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Hastings Women’s Law Journal

Authors

Katharine Ruhl

Abstract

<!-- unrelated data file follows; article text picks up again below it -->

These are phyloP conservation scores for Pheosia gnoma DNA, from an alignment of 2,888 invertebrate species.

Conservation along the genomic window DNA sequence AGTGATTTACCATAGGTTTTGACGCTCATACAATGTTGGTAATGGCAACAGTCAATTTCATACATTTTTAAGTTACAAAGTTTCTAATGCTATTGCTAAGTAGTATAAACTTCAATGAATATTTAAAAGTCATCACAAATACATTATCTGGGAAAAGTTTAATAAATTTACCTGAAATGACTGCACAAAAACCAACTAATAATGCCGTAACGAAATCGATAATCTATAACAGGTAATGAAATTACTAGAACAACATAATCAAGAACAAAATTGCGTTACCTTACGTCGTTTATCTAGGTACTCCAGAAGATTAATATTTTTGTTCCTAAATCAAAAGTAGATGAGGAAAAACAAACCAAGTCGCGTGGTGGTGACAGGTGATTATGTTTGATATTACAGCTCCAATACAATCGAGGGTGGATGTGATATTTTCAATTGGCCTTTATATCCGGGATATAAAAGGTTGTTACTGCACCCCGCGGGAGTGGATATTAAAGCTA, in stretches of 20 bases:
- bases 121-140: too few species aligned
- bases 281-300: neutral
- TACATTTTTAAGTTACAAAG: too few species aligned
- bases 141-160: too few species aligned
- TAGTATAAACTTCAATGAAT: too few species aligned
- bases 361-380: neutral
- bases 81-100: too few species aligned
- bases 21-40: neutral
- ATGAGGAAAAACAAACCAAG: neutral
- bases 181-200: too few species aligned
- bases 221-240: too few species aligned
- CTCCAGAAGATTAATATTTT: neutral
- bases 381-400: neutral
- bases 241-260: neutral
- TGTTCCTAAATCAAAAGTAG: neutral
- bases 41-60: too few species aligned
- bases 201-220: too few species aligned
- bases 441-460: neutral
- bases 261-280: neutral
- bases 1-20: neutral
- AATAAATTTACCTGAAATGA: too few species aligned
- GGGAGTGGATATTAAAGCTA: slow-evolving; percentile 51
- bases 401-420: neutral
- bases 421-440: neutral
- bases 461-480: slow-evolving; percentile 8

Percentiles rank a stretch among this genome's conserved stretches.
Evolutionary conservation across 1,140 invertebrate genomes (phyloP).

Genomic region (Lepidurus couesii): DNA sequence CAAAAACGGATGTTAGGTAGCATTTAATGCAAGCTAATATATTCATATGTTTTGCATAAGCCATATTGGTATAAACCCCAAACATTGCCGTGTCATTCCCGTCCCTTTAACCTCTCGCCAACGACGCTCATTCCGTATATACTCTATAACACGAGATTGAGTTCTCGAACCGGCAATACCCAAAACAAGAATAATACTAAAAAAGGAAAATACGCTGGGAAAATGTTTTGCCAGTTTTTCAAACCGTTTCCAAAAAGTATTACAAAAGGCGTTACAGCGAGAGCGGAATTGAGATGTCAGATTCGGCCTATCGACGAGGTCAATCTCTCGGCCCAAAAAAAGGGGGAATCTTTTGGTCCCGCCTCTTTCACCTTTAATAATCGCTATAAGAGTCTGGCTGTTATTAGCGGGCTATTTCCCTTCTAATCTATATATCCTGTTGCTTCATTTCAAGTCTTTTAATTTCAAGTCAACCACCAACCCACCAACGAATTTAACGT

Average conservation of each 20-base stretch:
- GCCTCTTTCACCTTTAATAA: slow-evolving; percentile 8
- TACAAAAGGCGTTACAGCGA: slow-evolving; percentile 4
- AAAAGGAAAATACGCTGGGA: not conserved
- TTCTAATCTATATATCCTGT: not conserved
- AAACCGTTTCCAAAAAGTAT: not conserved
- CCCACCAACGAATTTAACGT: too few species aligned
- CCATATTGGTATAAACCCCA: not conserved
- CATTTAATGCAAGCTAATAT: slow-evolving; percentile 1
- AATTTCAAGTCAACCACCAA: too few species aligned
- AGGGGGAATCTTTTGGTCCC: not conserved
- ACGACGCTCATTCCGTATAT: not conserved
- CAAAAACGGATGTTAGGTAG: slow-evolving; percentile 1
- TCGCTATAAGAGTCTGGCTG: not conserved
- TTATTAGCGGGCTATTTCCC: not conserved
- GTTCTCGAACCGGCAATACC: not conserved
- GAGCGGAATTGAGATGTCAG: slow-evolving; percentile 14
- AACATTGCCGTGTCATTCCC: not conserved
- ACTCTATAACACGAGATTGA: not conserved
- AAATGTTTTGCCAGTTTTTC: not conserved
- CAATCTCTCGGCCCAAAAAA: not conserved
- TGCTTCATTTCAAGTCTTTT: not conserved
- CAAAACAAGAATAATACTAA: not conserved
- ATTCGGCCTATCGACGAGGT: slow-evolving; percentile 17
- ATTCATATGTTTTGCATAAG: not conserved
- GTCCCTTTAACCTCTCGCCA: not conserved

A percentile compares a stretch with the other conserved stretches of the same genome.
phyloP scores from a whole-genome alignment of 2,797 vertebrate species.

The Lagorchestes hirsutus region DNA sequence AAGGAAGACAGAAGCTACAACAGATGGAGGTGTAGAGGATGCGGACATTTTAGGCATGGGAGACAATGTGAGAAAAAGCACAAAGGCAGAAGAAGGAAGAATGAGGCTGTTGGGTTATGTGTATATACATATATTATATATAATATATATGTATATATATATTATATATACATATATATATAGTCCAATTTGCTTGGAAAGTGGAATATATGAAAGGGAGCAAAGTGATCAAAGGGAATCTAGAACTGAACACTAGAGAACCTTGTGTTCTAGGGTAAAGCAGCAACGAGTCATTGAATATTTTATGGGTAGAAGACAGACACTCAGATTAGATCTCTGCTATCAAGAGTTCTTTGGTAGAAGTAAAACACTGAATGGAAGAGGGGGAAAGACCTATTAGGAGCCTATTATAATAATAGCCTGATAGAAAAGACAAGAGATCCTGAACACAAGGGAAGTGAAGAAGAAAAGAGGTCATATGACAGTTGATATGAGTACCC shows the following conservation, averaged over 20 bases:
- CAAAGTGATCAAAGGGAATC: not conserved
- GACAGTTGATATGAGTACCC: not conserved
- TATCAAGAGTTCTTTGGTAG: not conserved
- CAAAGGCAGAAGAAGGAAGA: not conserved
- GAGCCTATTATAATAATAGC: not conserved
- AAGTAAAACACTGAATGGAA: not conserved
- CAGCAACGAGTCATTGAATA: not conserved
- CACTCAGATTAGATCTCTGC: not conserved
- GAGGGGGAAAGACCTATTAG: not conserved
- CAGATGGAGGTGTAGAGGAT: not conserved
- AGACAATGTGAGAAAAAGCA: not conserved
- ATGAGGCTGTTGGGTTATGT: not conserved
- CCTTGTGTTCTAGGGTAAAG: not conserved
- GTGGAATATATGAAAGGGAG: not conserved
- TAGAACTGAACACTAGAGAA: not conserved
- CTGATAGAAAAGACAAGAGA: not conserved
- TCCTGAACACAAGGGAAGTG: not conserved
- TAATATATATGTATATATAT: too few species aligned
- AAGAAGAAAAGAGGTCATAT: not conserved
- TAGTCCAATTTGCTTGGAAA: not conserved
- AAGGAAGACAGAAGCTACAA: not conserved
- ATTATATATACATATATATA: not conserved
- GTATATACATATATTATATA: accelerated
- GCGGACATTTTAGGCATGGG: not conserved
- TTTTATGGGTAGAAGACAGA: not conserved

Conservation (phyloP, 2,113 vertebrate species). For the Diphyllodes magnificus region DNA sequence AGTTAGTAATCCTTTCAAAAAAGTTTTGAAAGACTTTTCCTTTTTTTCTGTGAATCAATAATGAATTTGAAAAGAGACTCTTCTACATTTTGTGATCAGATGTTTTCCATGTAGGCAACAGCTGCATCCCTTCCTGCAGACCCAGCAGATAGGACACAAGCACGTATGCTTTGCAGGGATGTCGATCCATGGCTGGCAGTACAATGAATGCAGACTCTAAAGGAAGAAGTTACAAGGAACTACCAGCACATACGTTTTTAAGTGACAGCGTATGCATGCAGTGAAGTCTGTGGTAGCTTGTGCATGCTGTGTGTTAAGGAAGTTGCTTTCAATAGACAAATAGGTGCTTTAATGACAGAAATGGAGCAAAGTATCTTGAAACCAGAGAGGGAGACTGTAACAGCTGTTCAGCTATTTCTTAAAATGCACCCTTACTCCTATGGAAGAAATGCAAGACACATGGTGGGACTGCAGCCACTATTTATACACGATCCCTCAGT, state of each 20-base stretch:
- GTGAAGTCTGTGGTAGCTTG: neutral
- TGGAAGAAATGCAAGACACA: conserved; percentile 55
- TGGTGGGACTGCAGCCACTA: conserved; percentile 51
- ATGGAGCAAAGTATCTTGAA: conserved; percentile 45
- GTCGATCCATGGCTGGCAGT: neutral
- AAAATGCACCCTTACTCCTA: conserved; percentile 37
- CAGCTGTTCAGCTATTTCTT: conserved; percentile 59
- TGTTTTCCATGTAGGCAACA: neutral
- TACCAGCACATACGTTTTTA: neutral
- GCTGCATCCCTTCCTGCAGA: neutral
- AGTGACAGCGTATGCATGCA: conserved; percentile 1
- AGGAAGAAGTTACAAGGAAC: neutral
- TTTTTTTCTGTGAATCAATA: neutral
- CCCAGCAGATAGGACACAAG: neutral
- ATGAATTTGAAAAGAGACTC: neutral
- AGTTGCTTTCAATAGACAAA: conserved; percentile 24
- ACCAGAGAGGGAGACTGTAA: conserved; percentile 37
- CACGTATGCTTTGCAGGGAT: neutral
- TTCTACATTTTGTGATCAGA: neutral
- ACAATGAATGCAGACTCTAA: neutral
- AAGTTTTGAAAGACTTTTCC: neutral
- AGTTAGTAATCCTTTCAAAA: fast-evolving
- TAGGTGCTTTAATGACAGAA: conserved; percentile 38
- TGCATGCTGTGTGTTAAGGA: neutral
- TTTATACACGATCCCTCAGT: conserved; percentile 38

This Article is an update to the report entitled Getting Away With Murder: Guatemala's Failure to Protect Women and Rodi Alvarado's Quest for Safety, published by the Center for Gender & Refugee Studies (CGRS) in November 2005, and by the Hastings Women's Law Journal in its Summer 2006 issue. That report explored the root causes of why Guatemalan women are forced to seek asylum in order to escape violence in their home country, and offered recommendations to the Guatemalan government. In this Article, the author argues that the Guatemalan government has made only limited progress in addressing the problem of gender-based violence, including femicide, and offers updated recommendations. Parts I and II summarize the findings and recommendations made in the first report and explain how, despite the growing concern of the international community and the stated commitment of the Guatemalan government, the rampant killings of women continue with impunity. Part III explains that the danger to women's lives has continued unabated, as evidenced by the disproportionate increase in the rate of women killed as compared to men, as well as the misogynistic and brutal nature of the killings. Part IV explains that while the Guatemalan government has pledged its commitment to the eradication of femicide, it has failed the essential duty to investigate and prosecute the killings. Part V argues that this failure is the result of government-wide indifference and hostility towards both the victims and their families. The institutionalized practice of blaming the victim legitimates the inadequate and incompetent investigations. Part VI links the present impunity for violence against women to a continuing culture of impunity for state sponsored violence during Guatemala's civil war. The problem is more than symbolic, as evidence exists of a link between those responsible for past atrocities and those committing the murders of women today. Statements by government officials that reduce the problem to one of gang violence are inaccurate and ignore the role of persons linked to the government and the military. Part VII evaluates efforts to reform Guatemala's legal code in order to condemn, rather than sanction, gender based violence. In part VIII, the author offers updated recommendations to the Guatemalan government.

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